Much is made of the fact that the film is “based on a true story,” with the press notes even including an excerpt from the original ad on eBay attempting to sell the infamous box. But there surely must be easier ways to drum up the price.
The Hollywood Reporter


Film Review: The Possession

This Jewish-themed horror film demonstrates that the Anti-Defamation League is never around when you need them.

Aug 30, 2012

-By Frank Scheck


filmjournal/photos/stylus/1362258-Possession_Md.jpg

For movie details, please click here.

We’ve had zombies, demons, vampires and ghosts. Why shouldn’t a dybbuk—the Judaic version of the possessing spirit—have a chance to finally shine again on the big screen? Representing a sort of equal-opportunity religious variation on an all-too-familiar theme, The Possession is a Jewish-themed Exorcist that, if nothing else, should discourage the practice of buying antique wooden boxes at flea markets.

Such a box, carved with Hebrew inscriptions, causes no end of havoc in this low-rent horror film receiving a typical dog-days, end-of-summer release. It comes into the possession of the Brenek family, or rather the splintered Brenek family, since father Clyde (Jeffrey Dean Morgan) has been separated from his ex-wife Stephanie (Kyra Sedgwick) for a year, causing predictable emotional difficulties for young daughters Hannah (Madison Davenport) and ten-year-old Em (Natasha Calis).

Em persuades her dad to buy her the ominous-looking box, unaware that its previous owner, an elderly woman, has wound up immobilized in bed after being handled rather violently by the dybbuk inside it. Said dybbuk soon finds a new host in the innocent young girl who, like Linda Blair’s Regan, starts displaying violent, anti-social behavior. But while at first her symptoms prove hardly distinguishable from those of a typical troubled adolescent, an invasion of giant moths in her bedroom proves the need for drastic measures, or at least a good exterminator.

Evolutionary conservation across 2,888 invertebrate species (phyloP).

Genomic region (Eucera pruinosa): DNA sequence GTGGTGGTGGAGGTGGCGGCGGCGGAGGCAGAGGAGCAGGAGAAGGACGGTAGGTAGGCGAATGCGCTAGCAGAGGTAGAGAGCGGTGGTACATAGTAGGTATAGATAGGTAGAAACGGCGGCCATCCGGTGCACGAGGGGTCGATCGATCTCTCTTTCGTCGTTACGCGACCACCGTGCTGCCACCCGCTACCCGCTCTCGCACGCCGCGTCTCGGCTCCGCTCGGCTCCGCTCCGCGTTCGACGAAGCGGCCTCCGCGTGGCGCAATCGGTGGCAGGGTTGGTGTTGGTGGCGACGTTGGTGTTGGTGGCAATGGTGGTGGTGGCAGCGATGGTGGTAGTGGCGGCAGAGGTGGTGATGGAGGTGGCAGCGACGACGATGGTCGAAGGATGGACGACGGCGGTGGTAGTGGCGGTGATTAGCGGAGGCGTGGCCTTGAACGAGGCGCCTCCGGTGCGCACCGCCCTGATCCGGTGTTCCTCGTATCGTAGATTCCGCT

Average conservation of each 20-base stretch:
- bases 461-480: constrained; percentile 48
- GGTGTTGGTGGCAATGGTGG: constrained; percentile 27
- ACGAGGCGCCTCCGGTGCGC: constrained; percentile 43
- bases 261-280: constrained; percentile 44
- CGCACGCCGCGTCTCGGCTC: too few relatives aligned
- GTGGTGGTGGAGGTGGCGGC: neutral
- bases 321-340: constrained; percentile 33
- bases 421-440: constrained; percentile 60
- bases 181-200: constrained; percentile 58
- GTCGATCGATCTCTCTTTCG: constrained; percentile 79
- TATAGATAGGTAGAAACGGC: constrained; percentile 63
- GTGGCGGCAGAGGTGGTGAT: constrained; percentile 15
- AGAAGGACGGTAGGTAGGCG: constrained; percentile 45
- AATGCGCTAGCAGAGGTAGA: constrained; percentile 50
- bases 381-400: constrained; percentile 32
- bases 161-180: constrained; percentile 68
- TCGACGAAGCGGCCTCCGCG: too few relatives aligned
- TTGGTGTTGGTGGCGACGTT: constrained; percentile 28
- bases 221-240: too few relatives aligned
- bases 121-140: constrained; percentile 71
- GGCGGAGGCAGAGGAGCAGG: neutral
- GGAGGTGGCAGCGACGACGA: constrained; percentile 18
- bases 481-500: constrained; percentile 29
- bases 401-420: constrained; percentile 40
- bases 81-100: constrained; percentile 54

After a quick consultation with a professor, Clyde heads to Borough Park, Brooklyn, here depicted as so awash in Hasidim that it resembles a 19th-century Polish shtetl. There he enlists the aid of a rabbi’s son, Tzadok (played, in a canny bit of casting, by the Hasidic hip-hop/reggae star Matisyahu).

After a medical procedure that reveals that dybukks are visible on MRIs, they get down to the inevitable business of a Jewish exorcism, performed in perhaps the most poorly securitized, empty hospital in North America.

Director Ole Bornedal (Nightwatch) indulges in the usual cheap scares induced by ear-shattering bursts of volume, frequently punctuating scenes with blackouts and ominous piano chords. But despite young thespian Calis’ impressive ability for malevolent staring, her character is never all that frightening, with her possession often signaled by dark eye shadow that makes her look mainly like a young Goth chick.